Written by The Business Journal Staff
Nicole Evans, the vice president of communications for the California Association of Health Plans, said even small employers opting for group plans within the exchange shouldn’t worry too much about price hikes.
The individual market, she said, is more volatile because of turnover — people in and out of the exchange as they lose and gain employment or as they decide they need or don’t need coverage. All in all, she said the individual marketplace is seeing an increase in claims from the sick, while healthy people are opting out. This is just one reason for the increases in individual Covered California plans. Other factors include skyrocketing drug prices and the discontinuation of federal programs that assisted insurance companies with the Affordable Care Act (ACA) transition early on.
Among these factors, the soaring cost of prescription drugs is the only one that should concern employers, she said. Still many employers won’t see substantial increases to insurance costs in the upcoming year.
Group rate hikes vary
On or off the exchange, Victor Gunderson, vice president at Der Manouel Insurance Group in Fresno, said rates will be consistent for employers. He said some will see increases mostly in the single-digit percentages, but those will be determined by the age of employees within a small group or the number of claims filed the previous year within a larger group.
“I’ve seen some group rates go up four or five percent and others as much as 18 percent — it just depends on the region and type of plan,” Gunderson said.
Representatives from the two major insurance carriers, Kaiser Permanente and Anthem Blue Cross, say small business rates have yet to be released but should be available later this month.
Bill Wehrle, Kaiser’s vice president of health insurance exchanges, said Kaiser Permanente’s overall rate increase is 6 percent.
“We are committed to offering stable rates over the long term,” Wehrle said.
Anthem Blue Cross representative Darrel Ng said increases for groups will depend on their risk pool.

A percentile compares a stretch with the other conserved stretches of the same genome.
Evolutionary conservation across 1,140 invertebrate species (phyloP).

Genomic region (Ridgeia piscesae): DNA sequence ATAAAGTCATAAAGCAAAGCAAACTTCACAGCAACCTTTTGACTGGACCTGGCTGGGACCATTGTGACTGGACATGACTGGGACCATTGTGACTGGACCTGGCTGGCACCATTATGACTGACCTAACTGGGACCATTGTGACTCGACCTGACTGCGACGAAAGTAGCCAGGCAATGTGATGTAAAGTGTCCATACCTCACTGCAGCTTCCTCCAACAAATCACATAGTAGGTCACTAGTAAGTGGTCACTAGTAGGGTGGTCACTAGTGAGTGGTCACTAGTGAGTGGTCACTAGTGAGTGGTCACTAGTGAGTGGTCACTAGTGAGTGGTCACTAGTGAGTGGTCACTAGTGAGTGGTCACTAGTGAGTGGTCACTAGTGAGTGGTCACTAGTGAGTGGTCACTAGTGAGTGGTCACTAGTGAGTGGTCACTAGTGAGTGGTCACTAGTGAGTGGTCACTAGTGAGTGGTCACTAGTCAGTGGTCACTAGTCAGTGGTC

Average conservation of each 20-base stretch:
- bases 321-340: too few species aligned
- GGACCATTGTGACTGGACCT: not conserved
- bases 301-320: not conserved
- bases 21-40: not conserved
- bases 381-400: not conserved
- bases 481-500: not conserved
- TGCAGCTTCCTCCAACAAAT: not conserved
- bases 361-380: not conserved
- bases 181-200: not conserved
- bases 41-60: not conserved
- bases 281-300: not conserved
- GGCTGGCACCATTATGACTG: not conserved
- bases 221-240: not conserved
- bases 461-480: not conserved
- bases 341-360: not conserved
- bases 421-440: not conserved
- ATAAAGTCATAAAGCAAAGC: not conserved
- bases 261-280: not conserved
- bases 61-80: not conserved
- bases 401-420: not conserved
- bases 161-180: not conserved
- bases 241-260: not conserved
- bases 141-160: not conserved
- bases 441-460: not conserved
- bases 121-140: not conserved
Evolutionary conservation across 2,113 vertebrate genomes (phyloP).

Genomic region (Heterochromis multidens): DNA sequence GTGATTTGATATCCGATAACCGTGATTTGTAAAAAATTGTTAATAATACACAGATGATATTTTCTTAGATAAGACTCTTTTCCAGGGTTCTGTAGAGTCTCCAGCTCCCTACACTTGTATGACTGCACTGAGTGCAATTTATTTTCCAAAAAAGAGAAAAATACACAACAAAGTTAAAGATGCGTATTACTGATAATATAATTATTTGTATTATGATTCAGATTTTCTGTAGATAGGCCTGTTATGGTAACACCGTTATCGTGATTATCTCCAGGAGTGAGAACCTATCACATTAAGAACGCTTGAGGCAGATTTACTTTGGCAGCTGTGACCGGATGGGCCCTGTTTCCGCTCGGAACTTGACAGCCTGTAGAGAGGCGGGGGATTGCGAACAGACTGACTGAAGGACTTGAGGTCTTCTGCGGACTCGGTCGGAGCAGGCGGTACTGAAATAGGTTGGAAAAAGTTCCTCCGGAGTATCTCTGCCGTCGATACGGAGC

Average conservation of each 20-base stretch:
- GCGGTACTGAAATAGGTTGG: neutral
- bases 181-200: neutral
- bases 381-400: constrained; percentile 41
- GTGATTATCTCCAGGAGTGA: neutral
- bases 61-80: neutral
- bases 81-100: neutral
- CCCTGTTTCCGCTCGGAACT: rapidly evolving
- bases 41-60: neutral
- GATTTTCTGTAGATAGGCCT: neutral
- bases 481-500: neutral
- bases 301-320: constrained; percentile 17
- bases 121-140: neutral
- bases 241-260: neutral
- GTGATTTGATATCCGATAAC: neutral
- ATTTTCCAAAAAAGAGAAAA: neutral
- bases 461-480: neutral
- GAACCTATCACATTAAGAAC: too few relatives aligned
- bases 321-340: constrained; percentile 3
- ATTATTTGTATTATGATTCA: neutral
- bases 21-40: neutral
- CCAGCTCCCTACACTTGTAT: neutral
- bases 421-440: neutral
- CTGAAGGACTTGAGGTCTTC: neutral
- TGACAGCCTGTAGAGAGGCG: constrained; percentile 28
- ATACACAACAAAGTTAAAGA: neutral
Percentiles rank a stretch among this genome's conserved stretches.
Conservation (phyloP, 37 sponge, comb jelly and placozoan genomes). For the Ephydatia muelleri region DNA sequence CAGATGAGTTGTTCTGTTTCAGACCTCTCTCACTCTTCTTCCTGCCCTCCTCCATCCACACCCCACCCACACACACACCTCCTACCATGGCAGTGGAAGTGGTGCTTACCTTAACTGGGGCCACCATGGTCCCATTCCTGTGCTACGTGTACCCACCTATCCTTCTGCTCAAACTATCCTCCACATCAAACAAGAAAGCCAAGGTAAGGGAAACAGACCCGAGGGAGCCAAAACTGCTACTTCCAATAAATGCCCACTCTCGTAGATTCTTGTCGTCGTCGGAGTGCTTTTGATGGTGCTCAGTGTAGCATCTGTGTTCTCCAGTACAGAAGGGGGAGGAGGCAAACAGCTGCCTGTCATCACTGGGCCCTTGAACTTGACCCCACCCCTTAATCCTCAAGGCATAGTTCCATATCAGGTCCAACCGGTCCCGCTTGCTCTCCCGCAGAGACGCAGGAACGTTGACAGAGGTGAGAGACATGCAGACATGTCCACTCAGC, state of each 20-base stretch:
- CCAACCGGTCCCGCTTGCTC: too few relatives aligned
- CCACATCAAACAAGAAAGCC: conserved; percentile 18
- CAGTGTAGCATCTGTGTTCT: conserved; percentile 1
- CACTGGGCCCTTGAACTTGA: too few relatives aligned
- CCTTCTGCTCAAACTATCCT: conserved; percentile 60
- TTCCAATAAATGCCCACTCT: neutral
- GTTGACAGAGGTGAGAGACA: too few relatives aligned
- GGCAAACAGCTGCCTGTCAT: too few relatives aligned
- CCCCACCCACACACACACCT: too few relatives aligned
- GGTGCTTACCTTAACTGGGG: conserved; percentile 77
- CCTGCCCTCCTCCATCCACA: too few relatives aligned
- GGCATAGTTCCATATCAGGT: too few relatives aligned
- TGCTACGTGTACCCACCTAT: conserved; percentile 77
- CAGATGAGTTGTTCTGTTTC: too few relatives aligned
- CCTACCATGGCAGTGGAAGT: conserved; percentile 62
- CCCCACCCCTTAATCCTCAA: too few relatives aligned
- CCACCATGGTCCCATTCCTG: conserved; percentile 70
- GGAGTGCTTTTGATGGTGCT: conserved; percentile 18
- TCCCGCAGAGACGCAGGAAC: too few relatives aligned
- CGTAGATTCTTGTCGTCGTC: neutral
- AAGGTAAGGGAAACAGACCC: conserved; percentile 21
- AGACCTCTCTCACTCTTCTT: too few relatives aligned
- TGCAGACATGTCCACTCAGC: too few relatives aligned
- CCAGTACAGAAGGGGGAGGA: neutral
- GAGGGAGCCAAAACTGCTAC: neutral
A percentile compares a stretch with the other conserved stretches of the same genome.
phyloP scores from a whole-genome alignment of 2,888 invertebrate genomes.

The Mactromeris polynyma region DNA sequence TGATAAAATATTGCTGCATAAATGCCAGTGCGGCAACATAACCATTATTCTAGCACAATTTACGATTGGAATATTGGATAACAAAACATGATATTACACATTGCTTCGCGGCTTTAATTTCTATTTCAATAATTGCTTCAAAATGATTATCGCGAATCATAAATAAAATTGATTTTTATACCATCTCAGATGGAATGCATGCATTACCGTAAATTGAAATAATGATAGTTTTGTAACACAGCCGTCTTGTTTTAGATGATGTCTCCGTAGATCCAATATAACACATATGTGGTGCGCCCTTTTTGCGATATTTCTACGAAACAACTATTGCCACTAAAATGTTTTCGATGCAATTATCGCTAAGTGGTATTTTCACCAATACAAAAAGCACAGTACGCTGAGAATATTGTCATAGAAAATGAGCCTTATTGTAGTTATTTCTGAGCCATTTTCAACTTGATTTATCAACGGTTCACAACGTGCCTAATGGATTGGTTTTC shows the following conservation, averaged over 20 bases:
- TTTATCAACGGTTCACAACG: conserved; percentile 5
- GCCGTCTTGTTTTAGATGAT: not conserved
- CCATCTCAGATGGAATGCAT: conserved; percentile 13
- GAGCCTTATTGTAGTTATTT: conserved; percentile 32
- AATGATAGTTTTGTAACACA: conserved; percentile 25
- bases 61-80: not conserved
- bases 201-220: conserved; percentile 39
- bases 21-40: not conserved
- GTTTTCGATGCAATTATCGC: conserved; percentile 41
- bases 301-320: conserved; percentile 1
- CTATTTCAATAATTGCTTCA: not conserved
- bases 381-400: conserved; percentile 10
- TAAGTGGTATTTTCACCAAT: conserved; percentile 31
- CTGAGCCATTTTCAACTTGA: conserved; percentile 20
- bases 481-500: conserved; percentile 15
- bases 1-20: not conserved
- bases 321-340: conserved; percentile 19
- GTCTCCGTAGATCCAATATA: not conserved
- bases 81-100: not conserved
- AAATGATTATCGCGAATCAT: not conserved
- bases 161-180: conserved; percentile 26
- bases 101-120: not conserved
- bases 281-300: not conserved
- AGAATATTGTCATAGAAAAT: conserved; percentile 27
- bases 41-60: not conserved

Other challenges remain
Even though premiums for group plans aren’t set to increase overall, Gunderson said businesses are struggling for many other reasons and those companies with less than 50 employees, which aren’t required to provide insurance, may place health benefits on the chopping block.
“Businesses are really getting squeezed right now because if you have good employees, you want to be able to offer them some sort of benefit so you don’t end up training your competition down the street,” Gunderson said. “But minimum wage is going up and that also affects worker’s comp rates. At the same time, if you have under 50 employees, you’re not mandated to provide benefits so as minimum wage continues to climb, you may see some small employers just throwing up their hands and saying they can’t offer benefits anymore.”
The Obamacare option
There is an initial incentive, however, for small businesses that do purchase insurance through Covered California.
“When an employer goes through Covered California, they can receive a tax credit for each employee on a group plan for the first two years,” New York Life Insurance agent Gordon Paul said. “Many companies don’t realize they can take advantage of this by switching and they can often stay with the same provider.”
Fresno dentist Dr. Douglas Halloran is currently entering his second year of offering insurance to his three office employees through the exchange. Providing insurance, he said, is not inexpensive, but it is something he wants to do for his employees.
“I had a plan outside the exchange before and it was very expensive, but I didn’t want to drop it because some people in my office would go uninsured, which is crazy,” Halloran said. “To me, it’s a priority. I don’t think people should go uninsured. “